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Minister flays US rights remark

posted on 16/01/2005: 763 views

The US Government is not qualified to judge human rights abroad, a UAE minister said yesterday. Having committed one of the most serious abuses of human rights in the world, he said, the United States is in no position to criticise anyone. Dr Ali Bin Abdullah Al Ka'abi, Minister of Labour and Social Affairs, was reacting to a Reuters report quoting a US official who accused the UAE of lacking ILO-consistent labour laws and leaving foreign workers vulnerable to abuse and exploitation.

"The UAE and Oman must improve their worker rights' laws to qualify for proposed free-trade pacts with the United States," Assistant US Trade Representative Cathy Novelli was quoted as saying after a hearing on Oman trade issues on Friday. "They need to have an [International Labour Organisation]-consistent labour law."

The American Federation of Labour and Congress of Industrial Organisations (AFL-CIO) objected to George W. Bush administration plans to start free-trade talks in March with Oman and the UAE. They charge that the two countries' labour records are among the worst in the world.

Dr Al Ka'abi told "Gulf News” yesterday the UAE has ratified six out of the eight fundamental ILO conventions, while the US, "as far as I know, has ratified only one of them". "The UAE has one of the best labour laws in the world. But, unfortunately, some companies fail to observe it to the letter. We investigate such isolated cases and punish offenders.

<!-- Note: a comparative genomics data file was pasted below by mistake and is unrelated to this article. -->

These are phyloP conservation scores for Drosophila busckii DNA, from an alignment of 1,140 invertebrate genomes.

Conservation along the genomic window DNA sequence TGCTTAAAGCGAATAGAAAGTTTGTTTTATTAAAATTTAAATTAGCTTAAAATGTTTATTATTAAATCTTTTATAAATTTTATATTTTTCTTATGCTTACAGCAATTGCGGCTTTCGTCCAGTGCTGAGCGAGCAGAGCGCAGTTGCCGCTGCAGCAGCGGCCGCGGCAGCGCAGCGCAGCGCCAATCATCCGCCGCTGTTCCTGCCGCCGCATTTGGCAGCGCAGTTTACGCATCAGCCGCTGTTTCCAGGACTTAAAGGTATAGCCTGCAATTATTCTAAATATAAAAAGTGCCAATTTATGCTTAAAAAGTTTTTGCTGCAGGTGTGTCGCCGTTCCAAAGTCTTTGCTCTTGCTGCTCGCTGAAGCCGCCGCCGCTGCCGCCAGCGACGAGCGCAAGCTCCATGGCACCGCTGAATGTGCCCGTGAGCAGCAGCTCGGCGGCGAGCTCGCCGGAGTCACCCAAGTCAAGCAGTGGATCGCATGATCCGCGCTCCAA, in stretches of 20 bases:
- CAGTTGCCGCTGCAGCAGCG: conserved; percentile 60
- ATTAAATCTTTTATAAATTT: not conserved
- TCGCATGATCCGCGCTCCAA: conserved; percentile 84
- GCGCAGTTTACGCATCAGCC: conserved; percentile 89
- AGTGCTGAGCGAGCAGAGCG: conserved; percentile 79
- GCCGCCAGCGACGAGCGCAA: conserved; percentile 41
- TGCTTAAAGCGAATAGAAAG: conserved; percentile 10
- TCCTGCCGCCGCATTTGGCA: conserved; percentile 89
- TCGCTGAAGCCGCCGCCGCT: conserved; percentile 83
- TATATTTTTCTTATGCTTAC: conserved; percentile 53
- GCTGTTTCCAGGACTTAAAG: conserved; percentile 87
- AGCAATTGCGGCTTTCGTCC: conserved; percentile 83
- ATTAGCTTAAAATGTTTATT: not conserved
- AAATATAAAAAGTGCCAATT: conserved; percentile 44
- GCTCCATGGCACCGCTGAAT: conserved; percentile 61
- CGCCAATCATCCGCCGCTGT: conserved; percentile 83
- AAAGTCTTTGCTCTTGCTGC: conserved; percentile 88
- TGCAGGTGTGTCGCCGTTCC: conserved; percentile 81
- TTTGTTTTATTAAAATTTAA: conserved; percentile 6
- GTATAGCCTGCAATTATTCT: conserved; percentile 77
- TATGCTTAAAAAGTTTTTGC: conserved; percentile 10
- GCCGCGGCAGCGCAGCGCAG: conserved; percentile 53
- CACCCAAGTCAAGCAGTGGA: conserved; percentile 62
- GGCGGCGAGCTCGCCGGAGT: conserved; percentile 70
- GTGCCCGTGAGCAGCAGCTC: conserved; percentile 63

"Do these isolated breaches justify portraying the UAE's labour record as one of the worst in the world?" the minister said. "The UAE has a Constitution that protects human rights and liberties. The labour law will be amended to be more consistent with ILO standards and a law will be issued soon giving foreign workers the right to establish trade unions, thus observing the ILO conventions on Freedom of Association and the Right to Organise and Collective bargaining.

"How can a country that observes abolition of forced labour, equality between men and women in employment and remuneration and elimination of child labour be accused of having one of the worst labour records in the world?" Dr Al Ka'abi said.

"US officials depend on questionable reports by the US State Department and International Confederation of Free Trade Unions. They depend on isolated incidents and never make proper surveys or contact government officials to make balanced reports.

"On the other hand, American forces, torturing and degrading inmates in Iraq, Afghanistan and Guantanamo Bay, have greatly undermined the credibility of America as a defender of human rights," the minister said quoting the New York-based Human Rights Watch as saying in its annual report.

He said the report dubbed the abuse of prisoners by American forces in Iraq one of the two most serious rights violations, along with the displacement and killing of tens of thousands of people in Sudan's Darfur region.

He cited the case of Abu Ghraib prison in Iraq and at US-run facilities at Guantanamo Bay and in Afghanistan as well as the US failure to allocate substantial funds to provide unemployment benefits to the more than 70 per cent of Iraqi workers who are still without jobs. He also pointed out that the US occupation authorities are enforcing Saddam era laws prohibiting unionisation in the public sector and state-owned companies. (The Gulf News)


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